The sensor’s zirconia wafer is shaped like a thimble, and the outside wall is exposed to exhaust gas while the inside wall is exposed to ambient air. One electrode is attached to the sensor body so it’s grounded at the exhaust pipe. That means that only one wire is needed to send the voltage signal to the PCM. A hollow sheath around that wire provides outside reference air to the inside of the thimble.

A titania sensor is very different. When heated, the electrical resistance of titania changes as the concentration of oxygen surrounding it changes. A titania sensor does not generate voltage... it changes the output voltage of the current flowing through it.
The sensor element is a flat wafer with electrodes on either side, so it’s sometimes called a “planar” sensor. The PCM supplies a constant reference voltage to one electrode and measures the voltage drop through the element at the other electrode. Since the reference voltage is typically 5 volts or higher, this sensor produces a nice fat signal that reacts much faster than a Nernst cell, and it doesn’t need reference air either, so it’s smaller and less vulnerable to contamination. But like the zirconia sensor, the output signal is not linear; it rises or falls sharply on either side of stoichiometry, so it’s still only capable of indicating a rich or lean air/fuel ratio.
 

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What I will tell you is that I have taken a 4 wire sensor off of one of my vehicles, connected a voltmeter between the signal & ground wires and then heated it with a butane torch and watched it generate that 1 volt signal, confirming that it does produce that voltage "passively" - this would suggest that there MAY be some 4 wire sensors that can be used in place of a 1 wire sensor, if the ground lead is connected to the exhaust pipe - I'm out of country at present, but once I get back I can take a photograph of the 4 wire sensor and you'll see it has the thimble shape described - I can also verify at that time whether or not the heater circuit gets powered off as I believe it does.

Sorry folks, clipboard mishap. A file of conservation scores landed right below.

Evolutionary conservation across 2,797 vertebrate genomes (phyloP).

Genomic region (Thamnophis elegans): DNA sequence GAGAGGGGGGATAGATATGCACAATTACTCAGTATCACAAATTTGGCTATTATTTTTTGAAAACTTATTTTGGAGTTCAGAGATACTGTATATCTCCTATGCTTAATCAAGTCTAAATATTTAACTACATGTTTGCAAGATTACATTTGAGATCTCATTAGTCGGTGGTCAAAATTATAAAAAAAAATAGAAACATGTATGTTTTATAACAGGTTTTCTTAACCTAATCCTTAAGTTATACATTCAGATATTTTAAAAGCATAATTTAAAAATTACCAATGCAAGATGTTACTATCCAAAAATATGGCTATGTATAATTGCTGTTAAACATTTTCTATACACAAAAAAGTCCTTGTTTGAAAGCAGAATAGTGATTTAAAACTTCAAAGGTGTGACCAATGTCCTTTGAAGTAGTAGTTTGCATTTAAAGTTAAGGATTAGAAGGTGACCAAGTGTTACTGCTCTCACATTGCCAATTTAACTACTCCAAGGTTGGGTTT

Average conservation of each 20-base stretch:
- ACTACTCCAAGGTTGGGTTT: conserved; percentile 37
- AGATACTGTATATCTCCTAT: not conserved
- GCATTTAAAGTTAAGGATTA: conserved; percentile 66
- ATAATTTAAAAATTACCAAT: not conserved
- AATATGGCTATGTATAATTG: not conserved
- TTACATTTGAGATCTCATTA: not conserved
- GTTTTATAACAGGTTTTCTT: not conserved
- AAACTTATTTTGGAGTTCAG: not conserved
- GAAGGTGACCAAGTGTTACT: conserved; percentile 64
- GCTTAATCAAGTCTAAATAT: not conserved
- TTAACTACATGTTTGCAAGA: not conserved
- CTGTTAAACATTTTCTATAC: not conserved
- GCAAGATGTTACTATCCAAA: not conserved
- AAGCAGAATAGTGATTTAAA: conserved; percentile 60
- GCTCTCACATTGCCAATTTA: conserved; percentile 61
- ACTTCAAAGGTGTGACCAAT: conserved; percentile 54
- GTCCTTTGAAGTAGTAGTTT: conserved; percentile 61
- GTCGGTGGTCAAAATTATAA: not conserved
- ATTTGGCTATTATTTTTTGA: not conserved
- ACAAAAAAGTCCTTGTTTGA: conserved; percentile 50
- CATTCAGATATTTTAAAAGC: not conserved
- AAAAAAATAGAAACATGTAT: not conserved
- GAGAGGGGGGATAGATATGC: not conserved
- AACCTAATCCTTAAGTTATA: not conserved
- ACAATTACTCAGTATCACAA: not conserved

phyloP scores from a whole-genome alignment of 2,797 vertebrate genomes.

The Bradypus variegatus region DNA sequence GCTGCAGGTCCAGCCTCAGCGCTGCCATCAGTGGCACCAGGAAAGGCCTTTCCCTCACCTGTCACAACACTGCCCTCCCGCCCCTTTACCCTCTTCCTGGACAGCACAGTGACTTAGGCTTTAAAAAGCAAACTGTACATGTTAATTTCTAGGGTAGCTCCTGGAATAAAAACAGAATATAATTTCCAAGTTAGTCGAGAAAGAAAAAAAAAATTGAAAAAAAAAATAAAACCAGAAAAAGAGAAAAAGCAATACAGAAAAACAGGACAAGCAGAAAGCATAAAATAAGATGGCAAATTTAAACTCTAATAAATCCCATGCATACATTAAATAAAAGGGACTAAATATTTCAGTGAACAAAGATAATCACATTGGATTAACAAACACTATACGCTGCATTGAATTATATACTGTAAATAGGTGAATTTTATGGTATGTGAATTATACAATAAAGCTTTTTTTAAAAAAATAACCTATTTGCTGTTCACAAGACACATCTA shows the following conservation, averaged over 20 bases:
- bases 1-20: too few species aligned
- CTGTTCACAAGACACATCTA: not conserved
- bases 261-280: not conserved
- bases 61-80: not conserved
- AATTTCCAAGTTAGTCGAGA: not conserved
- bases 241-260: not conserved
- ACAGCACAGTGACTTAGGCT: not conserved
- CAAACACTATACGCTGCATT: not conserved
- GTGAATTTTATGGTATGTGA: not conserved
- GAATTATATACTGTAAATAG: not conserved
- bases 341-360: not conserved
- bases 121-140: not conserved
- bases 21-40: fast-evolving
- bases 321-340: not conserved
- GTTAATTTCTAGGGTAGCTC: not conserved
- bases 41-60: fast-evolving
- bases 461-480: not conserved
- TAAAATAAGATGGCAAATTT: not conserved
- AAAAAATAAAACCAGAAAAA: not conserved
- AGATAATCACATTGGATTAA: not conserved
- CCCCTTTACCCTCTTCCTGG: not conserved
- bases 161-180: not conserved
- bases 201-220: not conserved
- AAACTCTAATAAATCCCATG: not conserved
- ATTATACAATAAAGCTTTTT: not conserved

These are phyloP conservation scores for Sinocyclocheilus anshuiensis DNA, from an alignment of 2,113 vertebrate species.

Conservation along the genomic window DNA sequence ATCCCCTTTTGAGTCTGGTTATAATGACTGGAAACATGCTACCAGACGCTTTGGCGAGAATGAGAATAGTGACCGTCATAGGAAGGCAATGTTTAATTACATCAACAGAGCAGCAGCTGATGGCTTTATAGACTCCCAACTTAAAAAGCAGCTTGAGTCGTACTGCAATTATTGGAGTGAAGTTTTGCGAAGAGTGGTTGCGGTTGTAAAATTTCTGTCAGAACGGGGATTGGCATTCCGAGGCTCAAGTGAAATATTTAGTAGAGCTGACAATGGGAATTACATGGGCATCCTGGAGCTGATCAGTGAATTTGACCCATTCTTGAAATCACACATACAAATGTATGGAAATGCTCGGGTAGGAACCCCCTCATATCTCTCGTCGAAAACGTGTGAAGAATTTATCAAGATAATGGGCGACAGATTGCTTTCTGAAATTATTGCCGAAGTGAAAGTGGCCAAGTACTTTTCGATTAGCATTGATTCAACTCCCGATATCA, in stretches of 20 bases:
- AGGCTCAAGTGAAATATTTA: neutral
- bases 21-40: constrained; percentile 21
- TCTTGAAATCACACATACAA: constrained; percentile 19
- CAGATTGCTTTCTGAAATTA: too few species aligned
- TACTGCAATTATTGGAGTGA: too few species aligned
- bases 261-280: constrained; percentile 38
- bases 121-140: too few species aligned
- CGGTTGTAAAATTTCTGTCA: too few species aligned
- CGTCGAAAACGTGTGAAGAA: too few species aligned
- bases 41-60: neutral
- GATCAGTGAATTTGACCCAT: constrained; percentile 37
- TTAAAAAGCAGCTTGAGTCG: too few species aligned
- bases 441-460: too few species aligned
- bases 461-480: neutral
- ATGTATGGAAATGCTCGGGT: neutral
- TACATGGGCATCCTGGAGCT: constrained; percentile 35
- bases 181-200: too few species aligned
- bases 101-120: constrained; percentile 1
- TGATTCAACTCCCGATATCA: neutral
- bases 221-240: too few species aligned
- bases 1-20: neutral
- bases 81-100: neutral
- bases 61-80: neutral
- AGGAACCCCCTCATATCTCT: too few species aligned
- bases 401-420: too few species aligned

I've never heard of these titania sensors, but, it would seem to me that they would need to be a 5 wire sensor since they need a 5v reference from the ECU, along with the signal, ground & heater connections..

The reason why I phrased my earlier reply as a question is I've never tried it and don't know for a fact that it can be done - I've never actually seen a 1 wire sensor - I can remember being curious about it some years back and asking our "resident ECU guru" at the time (Rhinoman), and I believe his answer was similar to the one I gave earlier, in theory, it can be done.
 

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I am also curious, single wire sensors have been around for years, and only on the "upstream" sides of cats, or very close to the manifold if no cat is fitted.
I will be interested in what you find.